DOD studying moving 2,700 Marines from Okinawa to Hawaii

An AH-1W Super Cobra helicopter departs the Marine Corps Air Station Kaneohe Bay, Hawaii, flightline on a maintenance and readiness flight, June 13, 2013.


By WILLIAM COLE | The Honolulu Star-Advertiser | Published: June 19, 2013

Three studies are underway on Oahu to find sites to house 2,700 Marines from Okinawa, Japan, but it may take until 2026 to implement what is estimated to be a $2.5 billion move.

The Defense Department said it is conducting a Marine Corps Base Hawaii Optimization Study examining existing Kaneohe Bay land; an "Oahu Land Use Study" looking at defense property on the island; and a third study analyzing former defense property in the Kalaeloa area.

The Marine base at Kaneohe Bay is getting crowded — particularly with the ongoing addition of 900 aviation Marines as part of helicopter and tilt-rotor Osprey units.

All three studies are expected to be completed by December but are only the beginning of complex planning that will accompany what the U.S. Government Accountability Office now says will be the exodus of more than 10,000 Marines from Okinawa.

The GAO said in a report this month that 4,700 Okinawa Marines would be shifted to Guam, 2,700 to Hawaii, 2,500 to Australia and 800 to the mainland, with 15,000 expected to remain in Japan.

As of Tuesday there were 7,525 Marines at Kaneohe Bay, 1,734 at Camp Smith and 97 elsewhere in Hawaii, Marine Corps Base Hawaii said.

Navy Adm. Samuel Locklear III, head of U.S. Pacific Command at Camp Smith, said in testimony in March to the House Armed Services Committee that the Marine move to Guam would be completed by 2020, and the move to Hawaii by 2026.

"We continue to work with the government of Japan towards the relocation of U.S. Marine Corps forces from Okinawa in a way that is geographically distributed, operationally resilient and politically sustainable," Pentagon spokes­woman Army Lt. Col. Cathy Wilkinson said Tuesday in an email.

The relocation of U.S. Marine Corps units from Okinawa will occur "when appropriate facilities in Guam, Hawaii and elsewhere are available to receive them," Wilkinson said.

The plan is dependent on an ongoing supplemental environmental impact statement for Guam, as well as future construction of the facilities needed to support Marine relocation there, she said.

Environmental planning for Guam is expected to wrap up in 2015, and sometime after that a Hawaii environmental impact statement will be started, Kathleen Hicks, principal deputy undersecretary of defense for policy, said in a May letter.

In its report, the GAO, which is the investigative arm of Congress, took the Pentagon to task this month for developing a $12.1 billion "rough order of magnitude" cost estimate to realign Marines from Okinawa to Hawaii, Guam and elsewhere — excluding the cost of sending rotational forces to Australia.

Of that, the Defense Department indicated the U.S. share would be $9 billion and Japan's share $3.1 billion, GAO said.

But the estimate "is not reliable because it is missing costs and is based on limited data," the report said.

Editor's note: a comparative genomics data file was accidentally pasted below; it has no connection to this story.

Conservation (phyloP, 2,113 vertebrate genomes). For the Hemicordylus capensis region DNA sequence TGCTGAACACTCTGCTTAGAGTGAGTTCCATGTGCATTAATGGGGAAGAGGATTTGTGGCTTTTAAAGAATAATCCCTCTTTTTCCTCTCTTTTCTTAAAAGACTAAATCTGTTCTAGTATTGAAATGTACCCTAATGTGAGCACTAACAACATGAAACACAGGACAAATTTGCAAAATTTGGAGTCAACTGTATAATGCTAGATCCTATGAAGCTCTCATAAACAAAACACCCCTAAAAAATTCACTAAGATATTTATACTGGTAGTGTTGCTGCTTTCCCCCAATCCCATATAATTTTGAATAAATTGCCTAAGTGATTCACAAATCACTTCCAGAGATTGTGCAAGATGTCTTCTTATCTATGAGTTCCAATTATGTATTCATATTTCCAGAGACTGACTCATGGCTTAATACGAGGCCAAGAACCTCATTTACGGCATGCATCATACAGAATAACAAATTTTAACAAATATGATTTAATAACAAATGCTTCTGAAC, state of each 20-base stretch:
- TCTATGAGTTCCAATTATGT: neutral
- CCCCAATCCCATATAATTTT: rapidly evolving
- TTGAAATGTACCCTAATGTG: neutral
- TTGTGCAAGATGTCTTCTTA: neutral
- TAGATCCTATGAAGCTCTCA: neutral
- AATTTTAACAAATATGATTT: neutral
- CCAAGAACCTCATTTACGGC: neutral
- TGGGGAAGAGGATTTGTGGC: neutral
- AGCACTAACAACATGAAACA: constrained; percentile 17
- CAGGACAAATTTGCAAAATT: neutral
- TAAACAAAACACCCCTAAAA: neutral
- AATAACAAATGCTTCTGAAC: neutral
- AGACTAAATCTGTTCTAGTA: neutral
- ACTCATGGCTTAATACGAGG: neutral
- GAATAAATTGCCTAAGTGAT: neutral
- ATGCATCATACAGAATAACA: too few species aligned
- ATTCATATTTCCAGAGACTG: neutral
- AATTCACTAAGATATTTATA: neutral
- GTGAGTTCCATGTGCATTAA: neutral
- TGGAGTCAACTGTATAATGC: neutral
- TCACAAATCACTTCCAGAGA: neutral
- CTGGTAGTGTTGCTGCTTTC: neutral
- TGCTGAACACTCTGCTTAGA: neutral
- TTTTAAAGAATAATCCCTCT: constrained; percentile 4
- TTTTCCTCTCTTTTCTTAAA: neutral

"We found DOD's estimate only partially meets best practices for being comprehensive," the GAO concluded.

Indeed, the report is titled "More Reliable Cost Estimates and Further Planning Needed to Inform the Marine Corps Realignment Initiatives in the Pacific."

Hicks took issue with that.

"We have expressed concern with the title of this report, which suggests the department currently has the ability to provide comprehensive cost estimates and complete planning for all realignment initiatives but has failed to do so," she said in correspondence.

She noted that the environmental studies have to be completed before the Defense Department can develop reliable cost estimates.

The flap follows 2011 cost projections for a previous plan — now abandoned — to move 8,600 Marines from Okinawa to Guam that had risen to as much as $29.1 billion for the shared U.S. and Japa­nese costs, according to the GAO.

Congress froze funding and demanded that the military re-examine the move.

Efforts to realign U.S. forces in Japan date from 1995 and discontent among Okinawans over the U.S. military presence there.

The United States also is realigning Marines to meet requirements for the "re-balance" of forces to the Pacific. The Pentagon in 2012 decided to send some of the Okinawa Marines to Hawaii, Guam, Australia and the mainland, the GAO said.

Officials said in 2012 that the old Naval Air Station Barbers Point and Pearl City Peninsula, where SEAL Delivery Vehicle Team 1 has a compound, might be looked at to house some of the extra Marines.

"These (Oahu) studies are in their very early stages; as more information becomes available, we'll be better able to make informed decisions," Chuck Little, a spokes­man for Marine Forces Pacific at Camp Smith, said in an email.

Part of the realignment plan includes establishing Marine Air-Ground Task Forces in Hawaii, Guam and Australia, the GAO said.

The Marines said such a task force is made up of a ground combat element (infantry, heavy weapons, artillery), a logistics element and an aviation element, all centered around a command element.

Wilkinson, the Pentagon spokes­woman, said the three studies underway in Hawaii will help develop a "master plan" for Marine Corps facilities in Hawaii, including a Marine Air-Ground Task Force.

Marines conduct a pre-flight inspection on a UH-1Y Huey helicopter at Marine Corps Air Station Kaneohe Bay, Hawaii, before a maintenance and readiness flight, June 13, 2013.

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